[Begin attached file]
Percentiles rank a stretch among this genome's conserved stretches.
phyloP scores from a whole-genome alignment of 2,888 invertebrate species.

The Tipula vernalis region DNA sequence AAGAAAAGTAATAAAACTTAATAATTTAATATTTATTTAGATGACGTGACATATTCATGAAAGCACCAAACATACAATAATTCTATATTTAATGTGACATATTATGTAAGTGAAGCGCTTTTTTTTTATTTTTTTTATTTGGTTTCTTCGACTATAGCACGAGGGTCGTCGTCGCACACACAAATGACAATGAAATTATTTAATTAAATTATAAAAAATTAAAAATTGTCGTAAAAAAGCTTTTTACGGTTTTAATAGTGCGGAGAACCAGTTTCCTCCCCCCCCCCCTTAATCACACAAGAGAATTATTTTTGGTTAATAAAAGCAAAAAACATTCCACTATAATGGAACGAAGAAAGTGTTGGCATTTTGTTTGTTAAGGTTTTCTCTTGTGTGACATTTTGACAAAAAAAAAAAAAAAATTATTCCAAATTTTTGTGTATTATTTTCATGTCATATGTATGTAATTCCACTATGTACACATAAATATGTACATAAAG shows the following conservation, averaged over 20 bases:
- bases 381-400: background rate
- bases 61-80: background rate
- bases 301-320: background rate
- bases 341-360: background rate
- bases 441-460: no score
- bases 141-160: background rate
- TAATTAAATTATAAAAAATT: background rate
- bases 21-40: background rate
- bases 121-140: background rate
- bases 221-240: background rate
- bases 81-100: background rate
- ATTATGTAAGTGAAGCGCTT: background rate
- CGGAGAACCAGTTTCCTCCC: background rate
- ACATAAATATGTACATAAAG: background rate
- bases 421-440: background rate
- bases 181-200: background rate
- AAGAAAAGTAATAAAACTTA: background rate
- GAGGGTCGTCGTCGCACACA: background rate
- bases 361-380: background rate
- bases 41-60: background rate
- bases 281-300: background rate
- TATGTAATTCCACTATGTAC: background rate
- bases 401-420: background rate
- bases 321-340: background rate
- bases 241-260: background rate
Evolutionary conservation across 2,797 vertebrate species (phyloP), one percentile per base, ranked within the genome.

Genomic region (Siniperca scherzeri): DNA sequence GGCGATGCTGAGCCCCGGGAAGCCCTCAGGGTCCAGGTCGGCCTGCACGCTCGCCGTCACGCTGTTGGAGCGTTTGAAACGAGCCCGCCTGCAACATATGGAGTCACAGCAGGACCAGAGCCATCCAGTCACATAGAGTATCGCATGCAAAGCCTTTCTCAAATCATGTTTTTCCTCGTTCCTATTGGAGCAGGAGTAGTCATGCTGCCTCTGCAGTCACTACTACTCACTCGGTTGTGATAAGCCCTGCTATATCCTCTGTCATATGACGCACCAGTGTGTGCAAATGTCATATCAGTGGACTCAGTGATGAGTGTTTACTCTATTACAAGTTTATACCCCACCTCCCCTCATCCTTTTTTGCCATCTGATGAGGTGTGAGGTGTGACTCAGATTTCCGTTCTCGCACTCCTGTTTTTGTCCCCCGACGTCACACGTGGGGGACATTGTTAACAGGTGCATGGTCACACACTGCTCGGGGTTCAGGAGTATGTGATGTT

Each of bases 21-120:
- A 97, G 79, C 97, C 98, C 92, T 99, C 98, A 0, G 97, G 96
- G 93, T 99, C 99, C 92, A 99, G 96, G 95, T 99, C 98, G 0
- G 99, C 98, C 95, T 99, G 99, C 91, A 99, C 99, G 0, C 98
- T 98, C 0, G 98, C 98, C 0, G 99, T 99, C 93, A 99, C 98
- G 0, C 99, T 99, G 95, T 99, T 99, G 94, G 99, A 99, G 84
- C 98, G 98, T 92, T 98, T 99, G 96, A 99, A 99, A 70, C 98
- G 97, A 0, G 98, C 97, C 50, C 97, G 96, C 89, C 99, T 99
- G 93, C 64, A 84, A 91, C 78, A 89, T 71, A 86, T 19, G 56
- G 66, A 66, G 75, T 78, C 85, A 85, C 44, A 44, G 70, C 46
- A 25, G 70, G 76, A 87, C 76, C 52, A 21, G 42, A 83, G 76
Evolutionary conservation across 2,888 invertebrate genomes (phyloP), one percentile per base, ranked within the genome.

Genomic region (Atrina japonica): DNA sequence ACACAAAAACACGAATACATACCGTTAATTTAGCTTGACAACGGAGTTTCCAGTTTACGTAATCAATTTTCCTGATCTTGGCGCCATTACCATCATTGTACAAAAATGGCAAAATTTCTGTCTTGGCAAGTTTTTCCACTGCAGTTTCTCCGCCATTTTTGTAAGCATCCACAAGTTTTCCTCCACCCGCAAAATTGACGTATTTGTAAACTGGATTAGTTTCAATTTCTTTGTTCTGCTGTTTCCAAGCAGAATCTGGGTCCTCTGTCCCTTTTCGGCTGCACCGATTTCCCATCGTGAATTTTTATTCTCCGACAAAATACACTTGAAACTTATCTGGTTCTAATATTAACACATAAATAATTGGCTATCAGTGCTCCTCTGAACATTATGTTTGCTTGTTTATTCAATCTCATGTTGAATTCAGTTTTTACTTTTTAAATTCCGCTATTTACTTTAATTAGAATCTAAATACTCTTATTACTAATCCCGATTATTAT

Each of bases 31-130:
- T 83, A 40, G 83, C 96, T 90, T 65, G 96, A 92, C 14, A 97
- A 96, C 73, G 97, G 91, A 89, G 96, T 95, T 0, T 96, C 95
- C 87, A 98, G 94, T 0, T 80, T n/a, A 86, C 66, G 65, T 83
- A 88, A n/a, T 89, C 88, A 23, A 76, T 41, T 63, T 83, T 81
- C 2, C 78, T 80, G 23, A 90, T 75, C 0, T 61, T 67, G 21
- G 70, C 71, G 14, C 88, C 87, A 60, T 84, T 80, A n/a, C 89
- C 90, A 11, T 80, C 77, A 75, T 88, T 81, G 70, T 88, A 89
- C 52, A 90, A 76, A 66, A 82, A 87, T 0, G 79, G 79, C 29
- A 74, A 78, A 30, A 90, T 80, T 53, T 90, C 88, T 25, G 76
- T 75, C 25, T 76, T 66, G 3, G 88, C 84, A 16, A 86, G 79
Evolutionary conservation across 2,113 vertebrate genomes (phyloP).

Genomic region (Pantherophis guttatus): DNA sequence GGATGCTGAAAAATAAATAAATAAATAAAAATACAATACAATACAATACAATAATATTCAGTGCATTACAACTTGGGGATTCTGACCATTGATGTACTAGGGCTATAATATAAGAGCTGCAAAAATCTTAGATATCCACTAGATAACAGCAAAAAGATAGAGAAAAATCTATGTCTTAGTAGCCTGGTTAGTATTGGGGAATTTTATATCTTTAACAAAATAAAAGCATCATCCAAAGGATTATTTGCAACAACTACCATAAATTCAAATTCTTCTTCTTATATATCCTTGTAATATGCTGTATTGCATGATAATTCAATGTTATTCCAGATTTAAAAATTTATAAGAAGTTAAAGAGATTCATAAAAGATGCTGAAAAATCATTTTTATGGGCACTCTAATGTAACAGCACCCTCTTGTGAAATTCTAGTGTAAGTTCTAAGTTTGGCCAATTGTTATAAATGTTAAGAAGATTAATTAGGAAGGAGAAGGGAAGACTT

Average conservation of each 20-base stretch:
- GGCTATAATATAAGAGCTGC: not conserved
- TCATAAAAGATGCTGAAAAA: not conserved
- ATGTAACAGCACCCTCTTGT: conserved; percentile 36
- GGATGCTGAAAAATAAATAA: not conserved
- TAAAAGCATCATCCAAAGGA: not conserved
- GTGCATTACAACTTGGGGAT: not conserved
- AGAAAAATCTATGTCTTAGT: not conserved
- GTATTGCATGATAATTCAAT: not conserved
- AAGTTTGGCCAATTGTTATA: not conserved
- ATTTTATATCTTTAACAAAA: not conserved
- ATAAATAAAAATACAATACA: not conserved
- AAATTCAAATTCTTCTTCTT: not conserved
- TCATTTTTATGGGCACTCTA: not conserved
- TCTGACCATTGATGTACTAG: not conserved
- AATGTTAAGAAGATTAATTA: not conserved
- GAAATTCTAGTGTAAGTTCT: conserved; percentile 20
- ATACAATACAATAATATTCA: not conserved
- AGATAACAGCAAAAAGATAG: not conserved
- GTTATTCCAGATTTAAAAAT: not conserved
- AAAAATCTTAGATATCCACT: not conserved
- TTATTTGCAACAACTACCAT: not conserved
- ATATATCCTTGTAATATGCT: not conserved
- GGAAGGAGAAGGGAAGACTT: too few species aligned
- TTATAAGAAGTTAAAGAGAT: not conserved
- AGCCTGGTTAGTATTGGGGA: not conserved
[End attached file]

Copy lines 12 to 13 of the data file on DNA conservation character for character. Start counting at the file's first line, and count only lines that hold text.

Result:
- bases 121-140: background rate
- bases 221-240: background rate